Yep, I’m one of those people. One of those who still, even at 22 years of age, puts milk, cookies and carrots out for Santa and his reindeers on Christmas Eve. From December 1st I blast Michael Buble’s 2011 Christmas album in my car, and refuse to take it off rotation until mid-January. Shopping centres go from being in my top-3-most-disliked-environments all year from January through November, to magical joy-filled havens which I find every excuse to immerse myself in during December. I take dramatic detours and scour the streets of suburban Melbourne late at night, ooh-ing and ahh-ing at fairy light displays. Even houses with the tackiest efforts (flashing rainbow fairy lights usually make my eyes hurt) send ripples of Christmas cheer through me. I’ve finally stopped dressing my car as Rudolf and acknowledge that the antlers on the side door windows and red nose on the front grill are a bit much.
As I write this, the most wonderful day of the year is just one week away. The early summer sun is shining outside, I’ve spent the afternoon wrapping presents and arranging them under the tree, and the oven is exhaling mouth-watering notes of ginger, cinnamon and maple from my fourth batch of Lemon, Ginger and Cranberry Granola this week.
This granola recipe is a festive and comforting marriage of sugar and spice. It’s sweetened with just enough maple syrup and the pops of tart lemon and dried cranberries add some extra zing. There’s a delicious crunch and chewiness to it, then it melts in your mouth like any granola should. It might look Christmassy, but it makes for a delicious and nutrient dense breakfast all year round. This recipe is very forgiving, so feel free to mix it up however you like. So long as you’re mindful of wet to dry ratios, you can pretty much throw in whatever you’ve got on hand.
How you use the granola is entirely up to you – serve a generous handful with your favourite nut milk and strawbs for a wholesome brekky, sprinkle it over smoothie bowls and banana ‘nice cream’ to add some crunch, or whiz some through smoothies to make them extra thicccc and amp up the flavour. It’s also great to snack on as a trail mix, but I try to portion it out in advance otherwise I end up eating half a batch in one sitting. Portion control has never been my forté.
For something a bit spesh, try layering the granola with cardamom-stewed oranges or other fruit and your favourite yoghurt (coconut or full fat) in individual glasses – the perfect Christmas Parfait for brunch entertaining! I also love making cute homemade edible gifts by filling mason jars with the granola. Add some mini gingerbread men to the jars and arrange around the side of the jar so that they’re visible, then finish with some festive ribbon and hand-written gift tags.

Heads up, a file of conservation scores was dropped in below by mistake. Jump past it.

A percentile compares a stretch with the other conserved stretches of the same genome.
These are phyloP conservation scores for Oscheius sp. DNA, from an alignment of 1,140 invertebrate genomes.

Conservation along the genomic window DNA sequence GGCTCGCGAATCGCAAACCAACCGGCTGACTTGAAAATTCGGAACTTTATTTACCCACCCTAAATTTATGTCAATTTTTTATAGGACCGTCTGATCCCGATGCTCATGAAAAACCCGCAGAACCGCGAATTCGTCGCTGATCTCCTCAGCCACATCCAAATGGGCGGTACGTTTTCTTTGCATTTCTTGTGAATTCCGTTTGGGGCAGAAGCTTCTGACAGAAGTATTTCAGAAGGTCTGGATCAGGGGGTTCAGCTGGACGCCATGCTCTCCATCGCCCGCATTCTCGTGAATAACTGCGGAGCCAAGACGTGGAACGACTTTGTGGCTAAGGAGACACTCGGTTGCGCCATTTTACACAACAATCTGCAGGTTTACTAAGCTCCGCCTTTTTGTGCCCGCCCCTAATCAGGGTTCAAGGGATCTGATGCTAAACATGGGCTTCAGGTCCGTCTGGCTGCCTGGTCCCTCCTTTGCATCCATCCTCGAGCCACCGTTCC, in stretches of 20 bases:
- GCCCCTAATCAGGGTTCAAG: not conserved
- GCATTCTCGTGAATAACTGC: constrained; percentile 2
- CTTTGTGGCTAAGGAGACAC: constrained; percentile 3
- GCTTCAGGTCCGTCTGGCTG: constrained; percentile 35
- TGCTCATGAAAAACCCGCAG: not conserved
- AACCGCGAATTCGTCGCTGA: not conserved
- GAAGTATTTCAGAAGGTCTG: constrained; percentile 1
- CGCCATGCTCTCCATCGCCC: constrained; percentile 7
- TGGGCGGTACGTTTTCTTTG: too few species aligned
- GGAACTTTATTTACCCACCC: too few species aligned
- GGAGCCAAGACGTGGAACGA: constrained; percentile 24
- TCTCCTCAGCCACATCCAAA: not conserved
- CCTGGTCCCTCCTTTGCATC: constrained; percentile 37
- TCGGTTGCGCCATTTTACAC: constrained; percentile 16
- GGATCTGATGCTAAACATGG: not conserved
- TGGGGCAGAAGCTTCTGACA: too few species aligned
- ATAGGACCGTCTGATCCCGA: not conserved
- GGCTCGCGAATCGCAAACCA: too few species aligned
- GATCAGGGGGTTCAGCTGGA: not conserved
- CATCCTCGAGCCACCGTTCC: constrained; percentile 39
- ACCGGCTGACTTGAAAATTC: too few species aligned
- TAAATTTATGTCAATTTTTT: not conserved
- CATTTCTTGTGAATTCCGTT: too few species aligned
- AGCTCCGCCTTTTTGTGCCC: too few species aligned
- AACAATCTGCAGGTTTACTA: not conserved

Lemon, Ginger and Cranberry Granola
FODMAP friendly serving size: ¾ cup (approx. 80g)
- 2 cups(178g) quinoa flakes (you could also use flaked brown rice or buckwheat)
- 1 cup (200g) buckwheat grouts, activated if possible
- 1 cup (15g) puffed buckwheat (puffed brown rice also works great although it’s a grain)
- ¾ cup (45g) shredded unsweetened coconut
- ¾ cup (97g) of your favourite natural nuts (activated if possible), roughly chopped. I use mostly macadamias and pecans, plus some almonds and walnuts
- ¼ cup (40g) pepitas
- ¼ cup (40g) sunflower seeds
- ¾ tsp finely ground sea salt
- 1 tbs ground cinnamon
- 1 ¼ tsp ground ginger
- ½ tsp ground cardamom
- 2 tbs coconut sugar (optional)
- ½ cup (60g) dried cranberries (unsweetened if possible, omit for strictly fructose friendly – see notes)
- ½ cup (100g) melted coconut oil
- ⅓ cup (95g) pure maple syrup
- 1 tbs lemon juice
- Preheat oven to 160*C and lightly grease a large baking tray with coconut oil
- In a large bowl, combine all the ‘muesli mixture’ ingredients, except the dried coconut and cranberries
- Add the ‘wet’ ingredients to the bowl, gently folding with a large wooden spoon until fully combined
- Spoon onto the prepared tray in an even layer. Bake for 15 minutes, then remove from the oven. Add the dried coconut and use a spatula to gently turn the granola. Lightly press the mixture down to encourage the formation of clusters. Return to the oven for a further 10-15 minutes. At this point it should be fragrant and golden
- Remove from the oven and set aside. As it cools, the granola will continue to dry out and crisp up, so don’t worry if it’s still a little soft. Allow to cool completely before adding the dried cranberries and transferring to an airtight container or glass jars. The granola will keep for at least a week if stored in a cool, dry place away from direct sunlight.
Info for the Irritable:
- Certain nuts and dried coconut contain moderate amounts of FODMAPs (GOS and polyols, respectively), however the amount I have used in this recipe, especially once divided into the recommended servings, is considered to be low. If you’re especially sensitive to either, reduce the amount by half or omit altogether and substitute with more quinoa flakes and puffed buckwheat
- Dried cranberries do contain moderate fructans, however the amount I have included once divided is considered low.
- To keep the FODMAP load of your meal down, make sure you serve this granola with low FODMAP accompaniments, such as fresh berries and a suitable nut milk.